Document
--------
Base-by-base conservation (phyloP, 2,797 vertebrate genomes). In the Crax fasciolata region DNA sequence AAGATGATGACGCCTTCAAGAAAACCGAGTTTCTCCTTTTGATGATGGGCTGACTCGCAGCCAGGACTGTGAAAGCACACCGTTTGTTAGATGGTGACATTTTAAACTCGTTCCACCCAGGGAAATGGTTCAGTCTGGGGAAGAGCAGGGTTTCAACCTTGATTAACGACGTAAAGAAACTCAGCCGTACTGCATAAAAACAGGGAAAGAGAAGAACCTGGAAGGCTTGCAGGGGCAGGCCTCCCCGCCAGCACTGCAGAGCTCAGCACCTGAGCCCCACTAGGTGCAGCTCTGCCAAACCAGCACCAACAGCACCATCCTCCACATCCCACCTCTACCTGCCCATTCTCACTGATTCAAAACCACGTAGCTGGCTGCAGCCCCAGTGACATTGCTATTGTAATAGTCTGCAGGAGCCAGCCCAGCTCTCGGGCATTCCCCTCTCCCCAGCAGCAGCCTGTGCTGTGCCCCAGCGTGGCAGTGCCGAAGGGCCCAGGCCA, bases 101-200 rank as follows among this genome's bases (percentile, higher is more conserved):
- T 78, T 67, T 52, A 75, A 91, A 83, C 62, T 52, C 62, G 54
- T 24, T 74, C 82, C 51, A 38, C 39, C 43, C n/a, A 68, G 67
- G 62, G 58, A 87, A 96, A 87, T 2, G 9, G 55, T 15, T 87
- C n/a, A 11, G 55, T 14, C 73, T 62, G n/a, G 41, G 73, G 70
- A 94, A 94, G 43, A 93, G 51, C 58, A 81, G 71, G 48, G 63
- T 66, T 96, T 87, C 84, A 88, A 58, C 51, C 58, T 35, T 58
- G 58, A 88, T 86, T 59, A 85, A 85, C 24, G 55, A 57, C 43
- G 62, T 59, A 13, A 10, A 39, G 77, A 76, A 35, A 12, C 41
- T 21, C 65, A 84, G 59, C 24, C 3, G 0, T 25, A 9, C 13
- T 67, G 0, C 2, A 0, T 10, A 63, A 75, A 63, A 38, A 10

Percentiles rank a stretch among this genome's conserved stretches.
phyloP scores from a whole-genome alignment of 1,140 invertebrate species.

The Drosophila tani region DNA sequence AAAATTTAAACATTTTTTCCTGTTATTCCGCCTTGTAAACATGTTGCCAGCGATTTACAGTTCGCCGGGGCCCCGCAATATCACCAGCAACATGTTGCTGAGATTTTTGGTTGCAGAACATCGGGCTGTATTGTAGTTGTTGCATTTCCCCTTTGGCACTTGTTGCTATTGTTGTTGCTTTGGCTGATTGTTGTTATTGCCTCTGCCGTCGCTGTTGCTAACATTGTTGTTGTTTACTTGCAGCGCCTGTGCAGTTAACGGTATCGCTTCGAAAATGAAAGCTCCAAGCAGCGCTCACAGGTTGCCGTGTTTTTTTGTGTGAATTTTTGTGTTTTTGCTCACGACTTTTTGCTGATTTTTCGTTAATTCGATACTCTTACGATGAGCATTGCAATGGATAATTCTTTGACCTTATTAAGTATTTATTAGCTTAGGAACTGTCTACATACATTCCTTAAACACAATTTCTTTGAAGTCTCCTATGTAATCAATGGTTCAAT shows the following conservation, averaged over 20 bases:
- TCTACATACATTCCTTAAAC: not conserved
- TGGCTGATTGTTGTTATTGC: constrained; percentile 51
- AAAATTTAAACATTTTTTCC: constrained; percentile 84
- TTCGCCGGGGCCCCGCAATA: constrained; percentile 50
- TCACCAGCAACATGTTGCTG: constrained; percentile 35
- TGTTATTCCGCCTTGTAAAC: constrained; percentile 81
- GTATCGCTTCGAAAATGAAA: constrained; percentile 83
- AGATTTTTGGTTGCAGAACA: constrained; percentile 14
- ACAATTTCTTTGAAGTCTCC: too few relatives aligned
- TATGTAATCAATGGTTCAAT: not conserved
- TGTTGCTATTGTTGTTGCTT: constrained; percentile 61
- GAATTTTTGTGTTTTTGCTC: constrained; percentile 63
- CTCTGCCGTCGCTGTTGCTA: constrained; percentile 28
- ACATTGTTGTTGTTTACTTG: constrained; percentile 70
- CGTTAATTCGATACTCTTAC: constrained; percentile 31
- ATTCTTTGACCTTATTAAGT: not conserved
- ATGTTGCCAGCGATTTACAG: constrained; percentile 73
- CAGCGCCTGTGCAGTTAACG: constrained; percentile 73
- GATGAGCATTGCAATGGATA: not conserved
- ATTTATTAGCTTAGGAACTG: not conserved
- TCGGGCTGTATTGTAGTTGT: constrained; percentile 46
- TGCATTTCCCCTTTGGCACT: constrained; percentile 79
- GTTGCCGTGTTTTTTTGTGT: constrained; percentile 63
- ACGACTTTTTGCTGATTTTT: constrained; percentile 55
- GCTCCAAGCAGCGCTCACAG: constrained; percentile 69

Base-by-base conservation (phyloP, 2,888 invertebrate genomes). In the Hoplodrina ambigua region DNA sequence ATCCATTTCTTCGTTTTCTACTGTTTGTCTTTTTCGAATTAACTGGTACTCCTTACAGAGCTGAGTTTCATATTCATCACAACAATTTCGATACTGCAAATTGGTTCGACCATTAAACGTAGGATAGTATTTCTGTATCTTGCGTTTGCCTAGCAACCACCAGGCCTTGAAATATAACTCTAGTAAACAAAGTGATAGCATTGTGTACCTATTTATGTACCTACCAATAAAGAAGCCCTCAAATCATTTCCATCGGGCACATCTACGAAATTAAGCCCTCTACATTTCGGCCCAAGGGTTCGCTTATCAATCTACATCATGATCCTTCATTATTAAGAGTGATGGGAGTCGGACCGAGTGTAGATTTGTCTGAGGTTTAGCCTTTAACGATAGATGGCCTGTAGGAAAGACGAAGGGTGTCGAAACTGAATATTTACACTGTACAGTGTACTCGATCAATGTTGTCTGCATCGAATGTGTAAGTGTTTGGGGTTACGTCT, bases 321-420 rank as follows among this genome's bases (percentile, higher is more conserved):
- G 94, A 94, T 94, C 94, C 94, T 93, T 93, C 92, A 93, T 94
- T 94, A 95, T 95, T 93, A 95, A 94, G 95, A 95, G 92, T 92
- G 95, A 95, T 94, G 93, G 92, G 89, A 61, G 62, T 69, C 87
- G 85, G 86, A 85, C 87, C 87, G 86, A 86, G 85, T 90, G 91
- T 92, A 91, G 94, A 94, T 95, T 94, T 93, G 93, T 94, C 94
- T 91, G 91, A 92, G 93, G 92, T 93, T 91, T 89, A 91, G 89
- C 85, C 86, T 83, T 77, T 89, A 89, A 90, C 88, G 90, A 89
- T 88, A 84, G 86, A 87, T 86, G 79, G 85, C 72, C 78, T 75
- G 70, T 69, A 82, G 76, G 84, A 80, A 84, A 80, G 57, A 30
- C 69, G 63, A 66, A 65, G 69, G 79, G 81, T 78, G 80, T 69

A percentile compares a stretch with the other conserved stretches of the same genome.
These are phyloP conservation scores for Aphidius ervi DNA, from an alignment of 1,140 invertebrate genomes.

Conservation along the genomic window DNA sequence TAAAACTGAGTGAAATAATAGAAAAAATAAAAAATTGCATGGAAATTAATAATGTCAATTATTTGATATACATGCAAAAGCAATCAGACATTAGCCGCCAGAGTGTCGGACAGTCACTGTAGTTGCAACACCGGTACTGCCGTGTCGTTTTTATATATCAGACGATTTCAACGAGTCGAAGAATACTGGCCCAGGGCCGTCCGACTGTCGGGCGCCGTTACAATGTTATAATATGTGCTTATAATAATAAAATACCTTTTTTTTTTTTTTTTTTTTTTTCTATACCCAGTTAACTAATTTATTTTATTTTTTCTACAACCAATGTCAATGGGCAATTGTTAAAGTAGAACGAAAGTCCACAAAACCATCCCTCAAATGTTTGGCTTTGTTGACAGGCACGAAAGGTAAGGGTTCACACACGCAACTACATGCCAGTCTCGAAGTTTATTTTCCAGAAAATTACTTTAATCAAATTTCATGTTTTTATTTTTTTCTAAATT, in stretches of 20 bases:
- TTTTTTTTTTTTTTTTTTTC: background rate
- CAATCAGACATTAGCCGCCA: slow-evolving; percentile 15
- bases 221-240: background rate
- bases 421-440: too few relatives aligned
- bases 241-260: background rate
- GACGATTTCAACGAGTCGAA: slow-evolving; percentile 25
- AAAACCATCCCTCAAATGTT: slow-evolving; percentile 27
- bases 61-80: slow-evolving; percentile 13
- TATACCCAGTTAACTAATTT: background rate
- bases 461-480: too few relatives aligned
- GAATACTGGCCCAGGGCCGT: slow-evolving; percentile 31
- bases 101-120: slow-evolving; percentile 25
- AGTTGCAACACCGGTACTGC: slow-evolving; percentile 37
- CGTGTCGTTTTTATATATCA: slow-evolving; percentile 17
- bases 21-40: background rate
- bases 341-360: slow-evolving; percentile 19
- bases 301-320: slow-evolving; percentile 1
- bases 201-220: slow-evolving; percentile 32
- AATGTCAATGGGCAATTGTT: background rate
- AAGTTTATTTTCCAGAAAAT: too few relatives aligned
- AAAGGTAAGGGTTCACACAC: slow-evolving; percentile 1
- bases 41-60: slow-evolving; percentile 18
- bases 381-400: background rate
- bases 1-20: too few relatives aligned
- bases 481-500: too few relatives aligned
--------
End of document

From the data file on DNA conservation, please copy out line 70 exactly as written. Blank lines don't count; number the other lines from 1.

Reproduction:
- bases 301-320: slow-evolving; percentile 1